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United States v. Dixon

United States District Court, District of Columbia

February 8, 2019

UNITED STATES OF AMERICA,
v.
DONZELL LORENZO DIXON, Defendant.

          MEMORANDUM OPINION

          TREVOR N. McFADDEN, U.S.D.J.

         A federal grand jury indicted Donzell Dixon on counts of robbery; using, brandishing, and carrying a firearm during the robbery; and unlawful possession of a firearm by a convicted felon. To expedite the provision of discovery to Dixon while guarding the victim's privacy and safety rights, the Government has moved for a protective order to limit the viewing, use, dissemination, and post-litigation retention of police body-worn camera (“BWC”) material. Because the Government has shown good cause, the Court will grant the motion.

         I.

         Dixon was arrested in December 2018. See ECF No. 2. A “significant amount” of BWC video footage relevant to his case was captured by “numerous [police] officers.” Gov't's Mot. for Protective Order Governing Body Worn Camera Materials (“Gov't's Mot.”) at 2, ECF No. 8. The officers recorded “footage from the victim's report of the armed robbery the night of the incident, as well as footage from . . . the execution of the search warrant at the defendant's home approximately two days later.” Id.

         In the two months since Dixon's arrest, the parties have “attempted to come to a consensus on an appropriate protective order” for the BWC footage but “are at irreconcilable odds on this issue.” Id. at 1. The Government believes that a protective order is necessary to ensure the privacy and safety of the victim and “numerous civilian witnesses unrelated to this investigation.” Id. at 2. Among other things, the proposed order:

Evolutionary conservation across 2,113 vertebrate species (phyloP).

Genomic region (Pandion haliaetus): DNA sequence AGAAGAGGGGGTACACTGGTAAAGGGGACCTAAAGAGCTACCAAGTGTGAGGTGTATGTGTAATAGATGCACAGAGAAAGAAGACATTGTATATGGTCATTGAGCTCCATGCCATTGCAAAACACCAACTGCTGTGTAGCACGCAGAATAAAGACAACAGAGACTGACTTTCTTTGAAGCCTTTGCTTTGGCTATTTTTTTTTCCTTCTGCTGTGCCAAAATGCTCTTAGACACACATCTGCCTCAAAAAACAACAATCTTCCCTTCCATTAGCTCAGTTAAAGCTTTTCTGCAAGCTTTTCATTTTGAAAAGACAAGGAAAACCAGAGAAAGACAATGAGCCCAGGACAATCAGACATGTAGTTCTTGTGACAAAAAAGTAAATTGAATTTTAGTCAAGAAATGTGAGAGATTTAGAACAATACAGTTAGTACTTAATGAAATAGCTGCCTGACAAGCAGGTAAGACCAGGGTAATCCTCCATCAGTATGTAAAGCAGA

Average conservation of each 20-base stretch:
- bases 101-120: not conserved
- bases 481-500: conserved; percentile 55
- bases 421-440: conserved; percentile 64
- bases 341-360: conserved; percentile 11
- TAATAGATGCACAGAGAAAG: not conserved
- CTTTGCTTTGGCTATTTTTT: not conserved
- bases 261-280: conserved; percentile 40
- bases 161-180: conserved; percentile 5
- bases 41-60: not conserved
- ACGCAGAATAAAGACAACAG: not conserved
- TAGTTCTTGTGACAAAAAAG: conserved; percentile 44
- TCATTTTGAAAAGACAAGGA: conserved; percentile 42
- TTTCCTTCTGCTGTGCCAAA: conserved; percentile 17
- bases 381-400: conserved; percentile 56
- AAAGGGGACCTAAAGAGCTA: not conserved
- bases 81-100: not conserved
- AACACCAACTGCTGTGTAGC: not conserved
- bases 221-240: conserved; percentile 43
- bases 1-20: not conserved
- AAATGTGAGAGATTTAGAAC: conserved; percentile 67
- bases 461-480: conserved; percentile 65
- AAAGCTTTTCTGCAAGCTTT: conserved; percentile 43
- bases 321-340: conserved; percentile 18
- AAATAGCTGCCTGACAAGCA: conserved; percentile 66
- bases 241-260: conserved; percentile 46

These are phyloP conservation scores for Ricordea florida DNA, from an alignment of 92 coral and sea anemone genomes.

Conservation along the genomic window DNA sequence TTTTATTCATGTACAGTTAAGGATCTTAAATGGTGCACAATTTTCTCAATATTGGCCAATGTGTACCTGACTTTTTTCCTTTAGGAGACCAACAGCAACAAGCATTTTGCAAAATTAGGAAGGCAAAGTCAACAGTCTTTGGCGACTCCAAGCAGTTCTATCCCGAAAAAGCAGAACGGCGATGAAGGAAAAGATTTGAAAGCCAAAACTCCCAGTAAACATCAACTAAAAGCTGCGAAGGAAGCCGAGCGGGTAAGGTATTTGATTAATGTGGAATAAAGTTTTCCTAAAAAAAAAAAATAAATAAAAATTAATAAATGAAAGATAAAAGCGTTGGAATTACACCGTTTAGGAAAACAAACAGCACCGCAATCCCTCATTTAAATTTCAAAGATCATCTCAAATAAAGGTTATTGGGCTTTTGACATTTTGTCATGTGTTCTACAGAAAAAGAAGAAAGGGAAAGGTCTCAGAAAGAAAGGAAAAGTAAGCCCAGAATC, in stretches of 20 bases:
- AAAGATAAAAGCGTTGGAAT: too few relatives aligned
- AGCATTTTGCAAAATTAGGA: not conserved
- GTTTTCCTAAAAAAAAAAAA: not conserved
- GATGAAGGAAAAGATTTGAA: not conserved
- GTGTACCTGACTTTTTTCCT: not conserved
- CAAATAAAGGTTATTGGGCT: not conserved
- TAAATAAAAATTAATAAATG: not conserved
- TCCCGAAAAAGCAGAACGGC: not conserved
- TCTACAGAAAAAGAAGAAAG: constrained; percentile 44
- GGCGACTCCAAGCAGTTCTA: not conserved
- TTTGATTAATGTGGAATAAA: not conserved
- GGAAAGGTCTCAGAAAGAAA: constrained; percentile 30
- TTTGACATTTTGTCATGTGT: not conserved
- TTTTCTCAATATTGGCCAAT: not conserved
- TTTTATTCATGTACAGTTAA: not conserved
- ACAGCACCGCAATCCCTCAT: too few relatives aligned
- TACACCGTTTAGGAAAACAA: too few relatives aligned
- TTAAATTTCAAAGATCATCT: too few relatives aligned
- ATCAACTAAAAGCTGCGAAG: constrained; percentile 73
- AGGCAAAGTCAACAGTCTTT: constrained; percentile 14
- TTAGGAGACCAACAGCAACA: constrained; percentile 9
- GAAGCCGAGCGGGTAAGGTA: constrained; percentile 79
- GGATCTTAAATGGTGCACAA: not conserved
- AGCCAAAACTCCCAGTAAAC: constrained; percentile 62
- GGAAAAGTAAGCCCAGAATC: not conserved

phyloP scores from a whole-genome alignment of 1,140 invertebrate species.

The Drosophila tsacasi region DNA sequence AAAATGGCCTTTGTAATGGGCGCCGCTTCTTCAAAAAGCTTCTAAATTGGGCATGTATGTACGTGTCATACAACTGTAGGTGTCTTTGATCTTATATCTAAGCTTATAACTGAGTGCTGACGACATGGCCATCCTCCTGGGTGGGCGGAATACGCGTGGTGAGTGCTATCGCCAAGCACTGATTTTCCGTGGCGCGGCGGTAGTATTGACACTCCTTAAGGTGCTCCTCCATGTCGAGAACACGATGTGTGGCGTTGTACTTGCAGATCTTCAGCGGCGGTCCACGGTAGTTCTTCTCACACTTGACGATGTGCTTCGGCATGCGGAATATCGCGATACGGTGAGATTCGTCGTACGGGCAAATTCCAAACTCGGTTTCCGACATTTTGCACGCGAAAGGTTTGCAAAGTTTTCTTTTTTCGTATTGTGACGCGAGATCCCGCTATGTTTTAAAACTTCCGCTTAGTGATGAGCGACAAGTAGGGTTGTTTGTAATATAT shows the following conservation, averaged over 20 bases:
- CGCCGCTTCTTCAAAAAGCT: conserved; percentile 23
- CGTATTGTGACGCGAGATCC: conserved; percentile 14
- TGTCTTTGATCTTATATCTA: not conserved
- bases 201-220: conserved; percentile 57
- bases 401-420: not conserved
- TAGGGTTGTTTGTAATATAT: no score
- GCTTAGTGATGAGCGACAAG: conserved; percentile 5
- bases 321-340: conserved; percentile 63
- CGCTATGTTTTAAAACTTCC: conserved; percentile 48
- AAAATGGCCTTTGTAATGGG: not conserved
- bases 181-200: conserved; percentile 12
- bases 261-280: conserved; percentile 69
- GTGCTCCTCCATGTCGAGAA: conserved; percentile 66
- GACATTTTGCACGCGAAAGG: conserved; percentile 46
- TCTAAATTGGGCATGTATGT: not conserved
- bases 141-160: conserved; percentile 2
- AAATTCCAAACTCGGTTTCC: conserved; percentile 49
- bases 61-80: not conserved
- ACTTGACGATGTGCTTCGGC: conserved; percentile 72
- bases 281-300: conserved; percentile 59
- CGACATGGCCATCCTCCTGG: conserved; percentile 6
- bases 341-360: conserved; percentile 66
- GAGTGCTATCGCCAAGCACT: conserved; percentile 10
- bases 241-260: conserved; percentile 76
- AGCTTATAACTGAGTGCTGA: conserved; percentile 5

• Precludes disclosure of the BWC material to anyone other than Dixon, his legal defense team, and people authorized by the Court;
• Requires defense counsel to ensure that neither Dixon nor anyone other than the legal defense team view any footage that includes personally identifying information about the victim or a witness; and
• Prohibits use of the BWC material in matters unrelated to this case.

See Protective Order Governing Discovery of Body Worn Camera Materials (“Protective Order”), ECF No. 8-1.

         Dixon contests the need for this order. He suggests that “[v]ideo footage that captures the victim or shows civilian witnesses, without more, does not establish good cause for any special protection.” Def.'s Opp. to Gov't's Mot. (“Def.'s Opp.”) at 3, ECF No. 9. Both parties have submitted briefs detailing their arguments.[1]

         II.

         Federal Rule of Criminal Procedure 16 governs discovery in criminal cases. Rule 16(a) requires the Government to produce, upon the defendant's request, any documents and data that are material to preparing the defense. See Fed. R. Crim. P. 16(a)(1)(A)-(G). But upon a showing of good cause, courts may “deny, restrict, or defer discovery . . . or grant other appropriate relief.” Fed. R. Crim. P. 16(d). This relief includes issuing protective orders. See id.

         When the Government is seeking a protective order, it bears the burden of showing that good cause exists for its issuance. See United States v. Johnson, 314 F.Supp.3d 248, 251 (D.D.C. 2018). Good cause requires a “particularized, specific showing.” United States v. Bulger, 283 F.R.D. 46, 52 (D. Mass. 2012). But the level of particularity required depends on the nature and type of protective order at issue. Id.

         In determining whether good cause exists, courts have considered whether (1) disclosure of the materials in question would pose a hazard to others; (2) the defendant would be prejudiced by a protective order; and (3) the public's interest in disclosure outweighs the possible harm. See, e.g., United States v. Smith, 985 F.Supp.2d 506 (S.D.N.Y. 2013). “Among the considerations to be taken into account by the court will be the safety of witnesses and others, a particular danger of perjury or witness intimidation, and the protection of information vital to national security.” United States v. Cordova, 806 F.3d 1085, 1090 (D.C. Cir. 2015) (cleaned up).

         Courts often issue protective orders in criminal cases. They have “vast” discretion to “assure that a defendant's right to a fair trial [is] not overridden by the confidentiality and privacy interests of others.” United States v. O'Keefe, 2007 WL 1239204 at *2 (D.D.C. 2007). Indeed, courts “can and should, where appropriate, place a defendant and his counsel under enforceable orders against unwarranted ...


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